While chicken zoup may not cure a cold outright, it does help alleviate some of the symptoms and can help as a preventative measure. Many of my patient’s keep herbal formulas for cold & flu in their medicine cabinets so they are there to support recovery when a cold strikes.

In Chinese medicine, you would traditionally be given a tonic zoup specifically tailored to your needs, and for that level of personal care, this level of dietary therapy involves using Chinese herbs in conjunction with traditional zoup ingredients. Some of my patients have been known to grind up add their tablet or pill medicinals that we prescribe and add them to zoups or “zmoothies”

Yours in good health,

Cindy & Robert Kienitz


Dietary Dilemmas…

This time of year, at our clinic here in Vero Beach Florida, we get a lot of queries about weight loss as a New Year’s resolution.

Dietary modification can be very difficult, as is the feeling of being overweight. Many fad diets may promise instant and significant weight loss results, but most of them rely on depriving your body of certain key nutrients and disrupting the natural function of your body’s metabolism.

There are many fad diets that promise to help you lose weight in almost no time at all. After two or three weeks on the diet you find yourself losing enough to be able to brag to your family and friends about it, and you’re so optimistic that this new lifestyle will be your ticket to a smaller waistline that you start to browse the stores for new clothes.

As you continue to lose weight for another couple of weeks something unforeseen happens: you start to feel sluggish, you begin craving something that your diet absolutely forbids you to have, or the general sense of optimism begins to transform itself into a feeling of constriction, frustration, and even dietary imprisonment.

You may decide to have just one snack, or spend just one day eating whatever you want with the intention of going back to the diet the following day. What happens then is that you feel such satisfaction from that treat that the entire effort falls apart and you put the weight back on in practically no time at all.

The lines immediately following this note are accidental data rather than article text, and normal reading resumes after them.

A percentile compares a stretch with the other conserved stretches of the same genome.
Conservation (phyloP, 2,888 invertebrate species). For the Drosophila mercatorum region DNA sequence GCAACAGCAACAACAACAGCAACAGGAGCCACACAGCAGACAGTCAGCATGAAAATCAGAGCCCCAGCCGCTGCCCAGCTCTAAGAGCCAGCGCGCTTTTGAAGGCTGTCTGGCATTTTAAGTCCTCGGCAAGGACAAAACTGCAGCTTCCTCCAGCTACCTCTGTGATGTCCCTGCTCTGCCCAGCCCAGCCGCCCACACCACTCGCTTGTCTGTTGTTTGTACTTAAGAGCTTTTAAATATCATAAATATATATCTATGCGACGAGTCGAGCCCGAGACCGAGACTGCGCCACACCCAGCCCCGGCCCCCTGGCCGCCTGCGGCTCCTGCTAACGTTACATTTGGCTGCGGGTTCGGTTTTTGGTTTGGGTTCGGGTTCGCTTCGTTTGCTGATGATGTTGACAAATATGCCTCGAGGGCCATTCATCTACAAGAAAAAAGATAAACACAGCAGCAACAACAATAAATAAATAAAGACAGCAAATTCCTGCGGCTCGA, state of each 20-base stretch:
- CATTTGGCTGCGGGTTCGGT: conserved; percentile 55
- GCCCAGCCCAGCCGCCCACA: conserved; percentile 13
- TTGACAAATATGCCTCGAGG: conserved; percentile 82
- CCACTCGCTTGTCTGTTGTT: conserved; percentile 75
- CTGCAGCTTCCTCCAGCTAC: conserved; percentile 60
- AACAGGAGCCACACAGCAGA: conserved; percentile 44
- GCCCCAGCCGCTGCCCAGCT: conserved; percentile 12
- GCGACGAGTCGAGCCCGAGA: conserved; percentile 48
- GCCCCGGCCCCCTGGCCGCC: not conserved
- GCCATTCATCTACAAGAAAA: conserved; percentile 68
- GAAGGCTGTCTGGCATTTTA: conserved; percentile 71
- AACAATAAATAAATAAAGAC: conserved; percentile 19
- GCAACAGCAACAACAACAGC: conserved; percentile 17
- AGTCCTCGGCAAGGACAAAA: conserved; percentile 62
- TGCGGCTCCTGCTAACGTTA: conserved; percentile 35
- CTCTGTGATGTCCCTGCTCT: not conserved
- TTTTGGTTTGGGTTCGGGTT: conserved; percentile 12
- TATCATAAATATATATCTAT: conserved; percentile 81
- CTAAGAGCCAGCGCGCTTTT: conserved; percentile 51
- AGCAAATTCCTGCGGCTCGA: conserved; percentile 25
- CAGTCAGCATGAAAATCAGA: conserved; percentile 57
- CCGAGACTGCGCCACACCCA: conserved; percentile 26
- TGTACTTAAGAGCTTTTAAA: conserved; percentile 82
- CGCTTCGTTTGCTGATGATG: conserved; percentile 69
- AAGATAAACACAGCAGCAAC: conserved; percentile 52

Does this scenario sound at all familiar?

These five herbs make a harmonious blend of function and taste. From an Oriental medical point of view they are essential in keeping the body in balance because they provide nutrients people often lack, acting not only as medicine, but as also nutritional supplement.

  1. Millet: A well-balanced diet should consist of whole grains instead of refined grains like white rice and pasta, and millet is a beneficial and delicious staple of this category of food. This non-glutinous grain is over 10-percent protein, has high amounts of fiber and B-complex vitamins, and because it isn’t an acid forming food, is easy to digest.
  2. Asparagus: When losing weight, it’s important to favor chlorophyll-rich foods, including asparagus. Asparagus is a nutrient-rich vegetable packed with folate, vitamins A, C, and K, and fiber. Asparagus also contains a carbohydrate known as inulin (not to be confused with insulin) that promotes healthy bacteria in the large intestine – which in turn promotes a healthier digestive function.
  3. Pomegranates: Eating a balanced diet to lose weight should include eating fresh fruits, and pomegranates are a wonderful example of a healthy, nutritious fruit that has antioxidant properties and will help prevent cancer. While the benefits of drinking pomegranate juice have gained a lot of attention recently, you will be more likely to lose weight by eating the fruit fresh to increase your fiber intake and keep the calories down.
  4. Pine Nuts: Pine nuts are the edible seeds of pine trees and are considered an essential ingredient in the tasty Italian mixture pesto. Chinese medicine uses pine nuts to improve gastrointestinal tract and digestive functions, and pine nut oil is even used for appetite suppression. Pine nuts and other nuts are a tasty part of a well-balanced diet intended for weight loss.
  5. Green Tea: It has been found that consuming large amounts of coffee and caffeine can lead to food cravings, increase one’s appetite, and induce stress-related eating. Green tea is a wonderful alternative to coffee in that it does provide a little caffeine but also contains beneficial antioxidants. So drink up!

A healthy diet also includes lean proteins like chicken breast, legumes such as lentils, and other whole grains, fruits, and vegetables. While fad diets may promise a large amount of weight loss in a short period of time, there’s almost a guarantee that you will put that weight back on-and then some!

Eat five smaller meals a day, avoid processed foods, chew more slowly, and incorporate more healthy foods into your diet-starting with these five.